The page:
A Woman’s Work: Doing Research with Harold Seymour

This column was first edited by Ethan Casey of Blue Ear, and was edited again by Geof F. Morris of TOTK.com Sports. This column was first co-published at Blue Ear and Sports Jones. All rights are owned by Dorothy Jane Mills.

By Dorothy Jane Mills
At once glorious and ignominious: that characterizes my work with Dr. Harold Seymour, “The Gibbon of Baseball,” the man who made the American national game a respectable subject for formal study by historians, the author of the first scholarly history of baseball.

Glorious because I learned how to perform (and love) research; ignominious because my contribution to the work remained unrecognized until after his passing in 1992, although I spent forty-six years working closely with him, first on his dissertation and then on his three-volume series for Oxford University Press, now the standard books on the subject.

Dr. Harold Seymour, a professor of history as well as a lover of the game, has a welldeserved reputation as an innovator. He boldly opened the field of baseball as a subject for serious study. Before him, no other historian had dared to suggest that the word “baseball” might be uttered in the same phrase as the word “history”. Only sportswriters had ever tried their hand at writing baseball history, and the journalistic accounts they produced were so flawed that they earned no standing in the eyes of professionals.

Only one other scholar had previously ventured into the realm of sports history: John R. Betts, who produced a book that attempted to cover the history of all of sport. Before Seymour, no historian had tried to approach the American national game as a subject for serious study.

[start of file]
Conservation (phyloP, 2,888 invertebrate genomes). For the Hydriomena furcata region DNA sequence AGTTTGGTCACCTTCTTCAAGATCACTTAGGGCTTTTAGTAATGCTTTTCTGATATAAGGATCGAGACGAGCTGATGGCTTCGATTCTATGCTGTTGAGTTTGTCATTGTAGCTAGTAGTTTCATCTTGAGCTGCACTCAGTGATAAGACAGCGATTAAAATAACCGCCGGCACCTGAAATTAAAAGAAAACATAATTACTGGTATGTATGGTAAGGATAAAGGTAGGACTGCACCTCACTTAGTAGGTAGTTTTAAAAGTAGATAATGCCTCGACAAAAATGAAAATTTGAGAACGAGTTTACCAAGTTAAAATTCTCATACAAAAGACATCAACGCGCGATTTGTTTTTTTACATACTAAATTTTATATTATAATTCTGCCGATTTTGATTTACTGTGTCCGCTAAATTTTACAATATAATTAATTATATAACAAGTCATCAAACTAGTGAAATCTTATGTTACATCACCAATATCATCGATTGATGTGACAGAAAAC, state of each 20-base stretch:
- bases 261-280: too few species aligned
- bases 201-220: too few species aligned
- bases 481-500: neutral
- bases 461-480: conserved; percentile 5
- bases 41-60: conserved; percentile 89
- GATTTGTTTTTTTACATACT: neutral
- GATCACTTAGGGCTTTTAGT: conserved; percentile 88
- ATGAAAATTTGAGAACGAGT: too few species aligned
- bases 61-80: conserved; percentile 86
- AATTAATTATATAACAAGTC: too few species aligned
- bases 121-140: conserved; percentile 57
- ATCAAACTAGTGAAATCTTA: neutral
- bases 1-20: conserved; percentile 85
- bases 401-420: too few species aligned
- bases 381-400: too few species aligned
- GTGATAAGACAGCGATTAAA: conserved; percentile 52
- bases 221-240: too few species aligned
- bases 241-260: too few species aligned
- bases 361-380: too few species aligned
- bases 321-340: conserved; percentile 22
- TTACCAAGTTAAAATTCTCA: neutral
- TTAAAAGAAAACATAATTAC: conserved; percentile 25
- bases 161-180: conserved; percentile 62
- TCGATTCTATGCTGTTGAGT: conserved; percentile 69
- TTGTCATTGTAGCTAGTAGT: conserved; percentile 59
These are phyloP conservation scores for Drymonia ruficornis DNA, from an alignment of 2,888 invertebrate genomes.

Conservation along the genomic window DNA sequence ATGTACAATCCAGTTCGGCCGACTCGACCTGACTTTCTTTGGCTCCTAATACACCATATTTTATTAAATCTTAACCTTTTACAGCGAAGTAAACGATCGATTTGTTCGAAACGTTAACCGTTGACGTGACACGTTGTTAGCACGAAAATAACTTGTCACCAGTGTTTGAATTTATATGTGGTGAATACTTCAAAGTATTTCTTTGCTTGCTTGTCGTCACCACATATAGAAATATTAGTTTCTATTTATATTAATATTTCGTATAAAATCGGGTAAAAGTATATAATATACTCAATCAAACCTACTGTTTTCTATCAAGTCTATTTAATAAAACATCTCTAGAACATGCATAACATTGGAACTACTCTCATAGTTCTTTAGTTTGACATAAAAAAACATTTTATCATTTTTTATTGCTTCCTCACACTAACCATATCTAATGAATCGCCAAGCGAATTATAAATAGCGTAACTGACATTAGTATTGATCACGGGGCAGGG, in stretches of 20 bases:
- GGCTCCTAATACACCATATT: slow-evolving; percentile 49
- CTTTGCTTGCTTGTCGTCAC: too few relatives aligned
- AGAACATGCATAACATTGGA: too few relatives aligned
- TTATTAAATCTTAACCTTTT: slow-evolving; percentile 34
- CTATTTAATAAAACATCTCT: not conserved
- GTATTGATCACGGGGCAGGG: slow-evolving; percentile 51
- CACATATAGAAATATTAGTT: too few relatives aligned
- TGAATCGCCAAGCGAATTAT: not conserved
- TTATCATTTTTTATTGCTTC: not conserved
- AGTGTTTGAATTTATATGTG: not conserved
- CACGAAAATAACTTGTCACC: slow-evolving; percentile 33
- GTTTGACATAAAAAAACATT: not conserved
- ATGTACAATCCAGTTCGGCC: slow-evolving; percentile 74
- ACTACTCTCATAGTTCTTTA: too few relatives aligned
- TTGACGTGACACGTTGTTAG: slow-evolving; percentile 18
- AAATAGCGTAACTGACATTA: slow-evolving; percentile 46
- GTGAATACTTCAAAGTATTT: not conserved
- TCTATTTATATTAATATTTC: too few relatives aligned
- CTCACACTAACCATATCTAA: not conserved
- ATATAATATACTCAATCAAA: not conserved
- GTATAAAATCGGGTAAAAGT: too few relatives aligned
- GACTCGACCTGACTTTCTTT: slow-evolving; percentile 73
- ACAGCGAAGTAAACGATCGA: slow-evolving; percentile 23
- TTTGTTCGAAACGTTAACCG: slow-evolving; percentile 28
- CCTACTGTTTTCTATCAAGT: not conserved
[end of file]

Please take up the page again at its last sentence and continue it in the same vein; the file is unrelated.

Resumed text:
Seymour got the idea for a study of baseball in the early 1940s while casting about for a topic for his Ph.D. dissertation at Cornell University. When he wrote the paper for his master’s degree, he felt it necessary to choose a topic from his lead professor’s field, which was land policy, but he found it deadly dull. He decided that the only topic that interested him deeply enough to write about it on the doctoral level was baseball.

Harold had always loved the game. As a child growing up near Ebbets Field in Brooklyn, he racked his brains to think of ways to get in and see his heroes. He thrilled when he was selected to help pick up trash in the park or work on the scoreboard, and he exulted when he was chosen to be batboy. Moreover, he played the game and coached other young men when he was in high school and even at college. Although he realized his skills weren’t quite good enough for the professional level, he was able to help other young men become pros.

When he began undergraduate work at Drew University in New Jersey in the thirties, he thought he might become a physician, but the long afternoon laboratory courses in science interfered with his baseball play for the college, so he changed his major to history and decided to become a teacher, assuming that he would coach baseball on the side. Unexpectedly finding great pleasure in the study of history, he went on to Cornell for his master’s degree and realized that, to teach at the college level, he needed a doctorate.

One warm and sleepy afternoon at Cornell, during a class in which Seymour was to present and describe the topic he had chosen for his doctoral dissertation, nodding heads suddenly jerked up as he announced his topic as the history of American baseball to 1890 and explained how and where he planned to perform the research.

Although eyebrows lifted among the committee of professors whose responsibility it was to direct doctoral work, Seymour managed to convince the group that he had a viable and suitable topic.